Most casinos were sampled on weekend or holiday evenings, when occupancy was high. On each casino visit, two or more investigators carried concealed real-time (i.e. continuous) aerosol monitors (AM510 SidePak laser photometer; TSI, Shoreview, MN, USA) with a short intake (Tygon tubing) protruding from a handbag or pocket, with data logged every 10s. The monitors were equipped with a 2.5-μm size-selective impactor.
The sampling locations at each casino included (1) outdoors (10-min periods before-and-after indoor sampling), (2) smoking slot machine areas (one 30-min period for small casinos, two 30-min periods for medium or large casinos), (3) non-smoking slot machine areas (30min), and (4) restaurants (~1h). When sampling in smoking slot machine or non-smoking slot machine locations, the investigators followed separate routes without returning to the same area. While outdoors or at restaurants, the investigators walked or sat side-by-side. The protocol included an additional collocation period (~10min) in a non-smoking slot machine area or restaurant in which two or more monitors were placed side-by-side to compare readings. A typical sampling event started at 1800–2000 hours and lasted for 1–4h, depending on the size and complexity of the casino.
The SidePak monitors determine the mass concentration from the intensity of scattered laser light. The monitor has a lower detection limit of 1μg/m3 and an upper detection limit of 20,000μg/m3 (TSI, 2008). The light scattering properties of particles vary with the size and composition of particles. Thus, it is essential to calibrate for the type of particles being sampled.
Before and after the field survey, we compared 12 SidePak monitors with gravimetric PM2.5 measurements. Fresh SHS was introduced into a 3m3 chamber by a volunteer smoker, with four samples collected spanning a concentration range typical of indoor SHS levels (40–400μg/m3). The relative humidity was 40% and 47%, respectively, for the before-and-after experiments.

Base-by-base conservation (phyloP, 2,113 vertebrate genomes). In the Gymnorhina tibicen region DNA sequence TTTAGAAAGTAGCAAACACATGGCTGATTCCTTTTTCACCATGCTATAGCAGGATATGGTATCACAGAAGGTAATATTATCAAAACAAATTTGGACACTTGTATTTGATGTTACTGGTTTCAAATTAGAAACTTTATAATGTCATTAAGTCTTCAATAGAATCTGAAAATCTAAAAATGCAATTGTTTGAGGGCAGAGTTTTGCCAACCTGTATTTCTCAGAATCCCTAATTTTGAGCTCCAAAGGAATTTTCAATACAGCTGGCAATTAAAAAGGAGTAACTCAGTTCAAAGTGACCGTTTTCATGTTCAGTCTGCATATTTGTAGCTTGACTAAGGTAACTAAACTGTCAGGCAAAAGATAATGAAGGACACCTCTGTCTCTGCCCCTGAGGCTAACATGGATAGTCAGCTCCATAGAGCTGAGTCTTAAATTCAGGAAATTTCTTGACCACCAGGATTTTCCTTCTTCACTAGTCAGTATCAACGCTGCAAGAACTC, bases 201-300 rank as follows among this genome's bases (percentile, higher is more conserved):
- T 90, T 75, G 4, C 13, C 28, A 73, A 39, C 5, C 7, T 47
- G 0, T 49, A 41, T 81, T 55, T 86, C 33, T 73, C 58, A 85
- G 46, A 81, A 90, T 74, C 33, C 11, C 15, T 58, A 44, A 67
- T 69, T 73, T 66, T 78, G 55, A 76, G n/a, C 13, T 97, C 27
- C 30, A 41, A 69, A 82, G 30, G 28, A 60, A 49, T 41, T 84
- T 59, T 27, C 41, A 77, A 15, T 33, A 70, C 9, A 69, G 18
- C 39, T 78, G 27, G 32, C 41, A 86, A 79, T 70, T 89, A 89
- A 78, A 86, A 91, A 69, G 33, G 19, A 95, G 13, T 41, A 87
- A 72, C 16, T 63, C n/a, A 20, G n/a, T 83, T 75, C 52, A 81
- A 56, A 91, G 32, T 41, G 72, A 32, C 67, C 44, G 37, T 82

For each SHS level, we collected pairs of gravimetric PM2.5 samples onto PTFE membrane filters (47mm diameter, 2-μm pore size, Pall Corp., Ann Arbor, MI, USA) downstream of a cyclone separator, using critical orifices to maintain a stable flow rate through each filter. Flow rates were measured before and after by a primary flow (bubble) calibrator (Gilian Instrument Corp., West Caldwell, NJ, USA).
Gravimetric filters were equilibrated for over 24h at controlled relative humidity (~60%) and temperature (70°F) and then weighed before-and-after sampling using a Mettler M3 Microbalance (Mettler-Toledo, Columbus, OH, USA).
The slope from a linear regression of the gravimetric PM2.5 versus each SidePak determined the multiplication factor (custom calibration factor) for rescaling the SidePak's data. For individual monitors, custom calibration factors ranged from 0.24 to 0.31, with an average of 0.29 (SD=0.02) before and 0.28 (SD=0.02) after the field survey. R2 values were all above 0.995; intercepts were close to zero. The average absolute deviation of calibration factors between before-and-after experiments was 4% (range, 0–8% SD=3%). The average monitor precision was 3% (range, 1–12% SD=3%). Our calibration factors, which were nearly identical to values found by Lee et al. (2008) for SHS with SidePak monitors, were applied to all casino measurements (relative humidity was always under 47%). We scaled the measurements for each individual monitor by multiplying by the average of the before-and-after calibration factors.
For each casino sampled, one investigator — the counter — measured the casino dimensions, and counted slot machines, players, and active smokers, while one or more other investigators measured PM2.5 concentrations carrying concealed SidePak monitors. For smaller casinos, the counter counted every slot machine, player, and active smoker on the casino gaming floor by walking through smoking and non-smoking slot machine areas, for 30min each. In casinos where counting the entire slot area was not feasible within 30min, the counter counted in randomly selected rows of slot machines throughout a large portion of the gaming area.
The occupancy (%) of a casino gaming area was calculated as:
The active smoking prevalence (%) within the casino smoking area was defined as:
We measured the horizontal dimensions of each casino by calibrated foot pacing. Each active smoker was counted only once. The area smoker density (active smokers/100m2) was calculated as:
We applied descriptive statistics, linear regression analysis, analysis of variance (ANOVA), paired t-test, and the Shapiro–Wilks test for normality. SigmaPlot software, Version 11.0 (Systat Software, San Jose, CA, USA), and the R statistical package, Version 2.5.1 (R Development Core Team, 2008) were used to perform the analyses.
The 58 casinos in California comprised 22 small, 15 medium, and 21 large ones. Our sample consisted of 11 small (including 1 smoke-free location), 10 medium, and 15 large casinos (Figure 1). The number of slot machines ranged from ~200 to over 3000, and gaming floor areas ranged from ~280m2 to over 65,000m2. All but four of the casinos had slot machines on a single floor. The temperature and relative humidity inside each casino, measured by a digital Hygro-Thermometer (Sunleaves, Bloomington, IN, USA), was 70–80°F and 16–46%, respectively.